It was only two years ago that I became acquainted with Hegel Music Systems, of Norway. Their then-brand-new flagship integrated amplifier-DAC, the H300, arrived on my doorstep as a review sample. It was the start of what has proven to be an enduring relationship. I was so blown away by what Hegel was able to offer in a 250Wpc integrated for $5500 USD that I bought an H300 to serve as my reference.
Since then, Hegel has been updating its line of integrated-DACs, first with the 75Wpc H80 ($2000), which Roger Kanno reviewed on our sister site SoundStage! Hi-Fi, and now with the brand-new H160. I wasn’t at first keen on reviewing another Hegel integrated -- I wasn’t sure what the benefit would be for readers. But two things about the H160 stood out: its power rating of 150Wpc into 8 ohms (or 250Wpc into 4 ohms), and its retail price of $3500. To my knowledge, very few pure hi-fi companies offer amps with that much power and a built-in digital-to-analog converter for under $4000. I was interested.
A middle child without an identity crisis
The Hegel folks are clever and practical. They could easily have put the guts of the smaller H80 in a larger case, beefed up the amplifier section and power supply, and said “Job done.” While the H160’s amplifier circuits are quite similar to those in the $1500-less-expensive H80, it has better and twice as many output transistors, as well as six 10,000µF Nover capacitors. It also has a notably improved preamp stage, and a power supply that’s not only more sophisticated, but twice the size of the H80’s. Analog inputs include one balanced (XLR), one unbalanced (RCA), and an additional unbalanced (RCA) that can optionally be configured by the user for home-theater bypass. The analog outputs include both fixed and variable (both RCA). The binding posts are the same high-quality type used on the H300.
The DAC, too, is different. Gone is the H80’s Texas Instruments chipset, in its place an AKM 4396VF -- a 24-bit variant of the 32-bit AKM 4399 used in the H300. Digital inputs include three optical, one coaxial, and one adaptive USB. Unique to the H160 -- and completely new for Hegel -- is the Ethernet port for DLNA (up to 24-bit/192kHz) and Apple AirPlay connectivity (up to 16/44.1). Of the high-end companies whose products I’ve reviewed, Hegel is only the second to harness Apple’s proprietary wireless standard, but based on what I’ve heard, it’s no surprise that it’s taken so long for hi-fi manufacturers to play nice with the Cupertino-based firm’s ecosystem, which uses a fair amount of unique software -- a substantial amount of work goes into proper integration. Furthermore, a 2500-page “booklet” accompanies the protocol for manufacturers wishing to use it; it’s no surprise that certification by Apple doesn’t come easy. Significantly, Hegel has been able to embed its proprietary reclocking circuitry within the AirPlay interface, maximizing its performance to a degree that, Hegel argues, no other manufacturer offers.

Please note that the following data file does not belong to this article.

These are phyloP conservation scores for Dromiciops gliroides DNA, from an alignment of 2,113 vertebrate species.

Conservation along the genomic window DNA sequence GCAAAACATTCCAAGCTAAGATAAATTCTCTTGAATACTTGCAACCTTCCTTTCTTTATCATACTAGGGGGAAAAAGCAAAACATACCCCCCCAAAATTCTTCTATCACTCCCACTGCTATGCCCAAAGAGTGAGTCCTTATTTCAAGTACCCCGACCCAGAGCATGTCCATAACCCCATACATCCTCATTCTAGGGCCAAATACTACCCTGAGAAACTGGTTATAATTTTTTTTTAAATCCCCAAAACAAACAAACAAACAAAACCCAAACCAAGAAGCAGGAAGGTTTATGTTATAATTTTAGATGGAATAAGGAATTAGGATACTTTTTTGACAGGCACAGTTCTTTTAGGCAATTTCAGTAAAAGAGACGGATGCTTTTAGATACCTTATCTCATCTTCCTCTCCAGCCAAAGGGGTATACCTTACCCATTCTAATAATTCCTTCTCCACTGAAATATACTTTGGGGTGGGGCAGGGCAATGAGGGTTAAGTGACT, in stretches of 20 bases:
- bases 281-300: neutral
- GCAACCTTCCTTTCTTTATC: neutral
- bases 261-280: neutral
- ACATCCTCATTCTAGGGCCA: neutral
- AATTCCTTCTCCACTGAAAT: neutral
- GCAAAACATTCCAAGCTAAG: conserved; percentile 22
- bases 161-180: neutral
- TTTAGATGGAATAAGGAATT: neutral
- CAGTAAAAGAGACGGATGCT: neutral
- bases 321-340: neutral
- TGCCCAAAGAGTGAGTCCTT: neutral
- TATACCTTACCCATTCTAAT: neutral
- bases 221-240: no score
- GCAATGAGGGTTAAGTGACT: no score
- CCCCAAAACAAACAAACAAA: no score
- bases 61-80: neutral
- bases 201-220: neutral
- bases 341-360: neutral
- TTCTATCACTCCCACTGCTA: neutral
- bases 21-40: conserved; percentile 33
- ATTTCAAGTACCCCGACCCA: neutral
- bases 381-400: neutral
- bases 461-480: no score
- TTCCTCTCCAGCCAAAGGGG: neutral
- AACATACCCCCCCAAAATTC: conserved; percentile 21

Also new to Hegel’s line of integrated-DACs is a discrete headphone amplifier. I suspected that Hegel’s engineers had simply shoehorned into the H160 the circuitry of their small Super headphone amplifier ($299), a sample of which I use. In fact, they use the same JRC4556AD op-amp used in their newer HD12 DAC ($1400). At 270mWpc into 64 ohms, it’s significantly more powerful than the Super, and of higher sound quality.
Fortunately, the H160 has the same substantial remote control, the RC8, that comes standard with the $2000-more-expensive H300. This aluminum handset features all of the expected controls, as well as the ability to select a specific volume on startup, turn off the H160’s blue front-panel display, and special controls for computers attached via USB. You can play or pause music, and choose the last or next selection -- which, after two years of constant use of my H300, I find hugely convenient. It would have been nice to be able to turn the H160 on and off via the remote, but alas. Other than that, only the H300’s DAC-Loop feature is absent.
The steel-clad H160 measures 16.9”W x 4.7”H x 16.1”D, weighs 42 pounds, and is classic Hegel: modest, solid, streamlined. On the faceplate of thin but solid aluminum, a volume knob and source-selection knob flank the central blue LED display; both knobs have light but tactile feedback. Near the lower right corner is the 1/4” headphone jack; the power button -- which engages with a firm, satisfying click -- is tucked just under the left corner. Despite the wide range of loudspeakers with which I partnered the H160 and the varying volume levels I challenged it with, it only ever got slightly warm to the touch.
Most interesting to me are Hegel’s specifications for the H160’s class-AB amplifier section: a frequency response of 5Hz-100kHz, signal/noise ratio exceeding 100dB, crosstalk of less than -100dB, distortion of 0.005% at 50W into 8 ohms when outputting a 1kHz test tone, intermodulation distortion of less than 0.01%, and a damping factor of more than 1000. All of those figures are identical to the specs for the significantly larger and more expensive H300, which I use daily. The exceptions are the H300’s frequency response of 5Hz-150kHz, ±3dB, and its distortion of 0.005% at 100W into 8 ohms when outputting a 1kHz test tone. In other words, in terms of measured performance, the H300 exceeds the H160 in only its super-high-frequency response and additional power output. Surely this doesn’t tell the whole story of the H160’s sound, but it’s one heck of an indicator: unless you have both a large listening room and woefully insensitive speakers, the H160 should offer a very high proportion of the H300’s performance for $2000 less.
I began using the Hegel H160 in a way I suspect few will: on a desktop. Since I frequently work from home, the H160 provided me with a perfect, if big, way to power the diminutive Amphion Ion+ speakers that flank my computer screens, while providing a dedicated amplifier for my NAD HP50 headphones. The NuForce DDA-100 integrated amplifier ($549) that normally sits on my desk is a fine partner for the Amphions, but the Hegel quickly illustrated what $2951 more can buy. Driven by the H160, the Amphions cast a more expansive, more firmly delineated soundstage, while also sounding less “digital.” Voices were more fully fleshed out, transparency increased several notches, and the listening experience was more immersive. So far, so good.